Table of Contents

Drag, free speech, and the First Amendment

Drag performer putting on makeup

What is drag?

Drag is an artform protected by the First Amendment in which performers embody a character through the exaggeration of femininity or masculinity using clothing and makeup — most often practiced by dressing up as the opposite sex — and typically involves entertainment or performance such as stand up comedy, lip syncing, singing, or dancing. Performers may utilize drag to convey political and social commentary, explore their sexual or gender identity, honor other artists by emulating them, or for the sole purpose of making the audience laugh.

If you’re wondering why that definition is so broad and vague, it’s because drag differs considerably from performance to performance, and is often subjectively determined by the performer and the viewer.

Why has drag been in the news recently?

Drag has become an increasingly visible form of expression, with drag shows occurring across the country and maintaining an audience on popular television shows like the reality show, “RuPaul’s Drag Race.” However, as drag shows have increased in popularity, so has the frequency of attempts to ban them. For example, this year both the Tennessee and Montana legislatures passed legislation limiting public drag show performances.

Drag, however, has existed for hundreds of years in many different forms. Definitions of drag are often overly broad, illustrating the difficulty of defining the term. Broad definitions of drag — including definitions that legislatures have adopted in an effort to ban drag — sweep in performances in which individuals cross-dress, as actors often did during the Shakespearian era when only men were permitted on stage.

Is drag obscene? 

Even most pornography does not meet the high standard for obscenity. In Miller v. California, the Supreme Court outlined a three-pronged standard that material must meet in order to be considered legally obscene:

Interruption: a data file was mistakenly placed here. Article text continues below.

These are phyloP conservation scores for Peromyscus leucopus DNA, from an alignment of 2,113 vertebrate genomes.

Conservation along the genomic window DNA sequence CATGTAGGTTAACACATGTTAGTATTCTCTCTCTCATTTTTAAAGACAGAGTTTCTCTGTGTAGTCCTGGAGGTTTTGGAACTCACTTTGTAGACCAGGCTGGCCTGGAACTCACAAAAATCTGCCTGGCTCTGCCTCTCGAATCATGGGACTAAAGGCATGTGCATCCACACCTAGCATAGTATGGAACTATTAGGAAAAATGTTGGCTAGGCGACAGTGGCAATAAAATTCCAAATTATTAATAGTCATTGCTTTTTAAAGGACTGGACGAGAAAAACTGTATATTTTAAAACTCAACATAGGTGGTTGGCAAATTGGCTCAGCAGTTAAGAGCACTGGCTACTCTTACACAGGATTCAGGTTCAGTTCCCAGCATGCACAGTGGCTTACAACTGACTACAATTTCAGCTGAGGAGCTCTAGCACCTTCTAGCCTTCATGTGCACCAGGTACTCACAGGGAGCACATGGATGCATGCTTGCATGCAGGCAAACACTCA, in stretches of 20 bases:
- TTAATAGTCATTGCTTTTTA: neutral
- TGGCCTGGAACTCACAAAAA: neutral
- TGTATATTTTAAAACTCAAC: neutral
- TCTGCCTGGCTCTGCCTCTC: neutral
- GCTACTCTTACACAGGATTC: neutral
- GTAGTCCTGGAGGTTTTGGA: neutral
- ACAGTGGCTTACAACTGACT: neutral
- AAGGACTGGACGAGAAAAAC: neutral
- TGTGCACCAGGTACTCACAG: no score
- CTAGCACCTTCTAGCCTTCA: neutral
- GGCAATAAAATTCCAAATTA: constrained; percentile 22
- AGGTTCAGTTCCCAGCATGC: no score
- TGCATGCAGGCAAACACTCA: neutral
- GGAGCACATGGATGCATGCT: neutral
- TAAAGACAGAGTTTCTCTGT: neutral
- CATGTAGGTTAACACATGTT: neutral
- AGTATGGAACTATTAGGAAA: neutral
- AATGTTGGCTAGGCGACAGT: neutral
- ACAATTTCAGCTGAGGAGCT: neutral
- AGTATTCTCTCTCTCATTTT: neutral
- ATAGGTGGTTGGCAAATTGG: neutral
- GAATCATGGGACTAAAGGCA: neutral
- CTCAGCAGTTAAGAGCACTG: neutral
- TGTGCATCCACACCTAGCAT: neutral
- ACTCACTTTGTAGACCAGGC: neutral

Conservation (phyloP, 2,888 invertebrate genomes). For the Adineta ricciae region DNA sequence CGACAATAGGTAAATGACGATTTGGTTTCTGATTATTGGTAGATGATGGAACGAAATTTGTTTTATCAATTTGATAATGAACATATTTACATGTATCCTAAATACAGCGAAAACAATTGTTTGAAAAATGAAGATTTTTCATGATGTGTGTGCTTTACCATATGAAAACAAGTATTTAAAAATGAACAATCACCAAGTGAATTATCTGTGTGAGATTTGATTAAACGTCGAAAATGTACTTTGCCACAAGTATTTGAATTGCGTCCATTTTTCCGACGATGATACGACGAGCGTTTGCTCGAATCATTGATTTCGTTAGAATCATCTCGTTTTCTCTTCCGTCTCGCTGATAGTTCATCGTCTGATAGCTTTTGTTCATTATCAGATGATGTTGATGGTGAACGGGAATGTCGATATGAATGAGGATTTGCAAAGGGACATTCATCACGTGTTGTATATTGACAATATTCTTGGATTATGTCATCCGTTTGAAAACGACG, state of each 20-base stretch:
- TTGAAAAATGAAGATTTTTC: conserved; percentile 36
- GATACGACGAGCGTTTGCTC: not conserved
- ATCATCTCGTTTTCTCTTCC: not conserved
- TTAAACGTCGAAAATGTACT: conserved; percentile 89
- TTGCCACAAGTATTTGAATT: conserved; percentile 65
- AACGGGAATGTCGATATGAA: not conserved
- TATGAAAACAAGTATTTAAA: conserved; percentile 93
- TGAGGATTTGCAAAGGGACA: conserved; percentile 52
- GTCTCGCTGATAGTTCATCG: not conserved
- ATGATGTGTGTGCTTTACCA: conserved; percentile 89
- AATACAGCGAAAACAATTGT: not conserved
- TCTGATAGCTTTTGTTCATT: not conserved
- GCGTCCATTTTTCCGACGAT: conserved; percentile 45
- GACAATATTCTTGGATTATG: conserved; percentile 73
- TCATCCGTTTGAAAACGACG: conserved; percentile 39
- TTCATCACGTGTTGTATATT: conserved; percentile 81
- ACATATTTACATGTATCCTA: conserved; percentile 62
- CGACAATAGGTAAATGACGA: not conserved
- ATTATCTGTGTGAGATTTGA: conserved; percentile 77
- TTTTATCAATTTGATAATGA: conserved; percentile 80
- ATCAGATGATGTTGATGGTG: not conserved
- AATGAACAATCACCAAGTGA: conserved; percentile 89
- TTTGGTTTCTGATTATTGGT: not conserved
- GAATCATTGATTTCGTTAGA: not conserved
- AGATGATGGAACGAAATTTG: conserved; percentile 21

• The average person, applying contemporary community standards, would find that the work, taken as a whole, appeals to the “prurient interest” (a shameful or morbid interest in sex).
  • The work depicts or describes, in a patently offensive way, sexual conduct.
  • The work, taken as a whole, lacks serious literary, artistic, political, or scientific value. (Note: This third prong is considered an “objective” standard and is judged by reference to national rather than community standards.)

If all three prongs are met, the material receives virtually no First Amendment protection in the jurisdiction where it is adjudicated obscene, and the government may regulate its transmission, communication, or sale. 

Given the Miller test, without far more than cross-dressing, a drag show constitutes protected expressive conduct, especially to the extent it has artistic, literary, social, and/or other value and intends to convey a particularized message.

Whether it be by using choreography to educate their audience about LGBTQ+ ballroom culture, showing admiration for ABBA through a lip sync, or doing an impression of Joan Rivers when comedically roasting other performers to remind viewers it’s ok to laugh at oneself — drag is rooted in expressive activity.

Is drag pornography? 

No, drag alone is not pornography.

Some pornography may include aspects of drag — like cross-dressing or exaggerated makeup — as part of a depiction of hardcore sexual conduct, and some drag may include such pornographic elements, but drag itself is not inherently pornographic. Most drag involves fully clothed individuals and depicts no sex acts.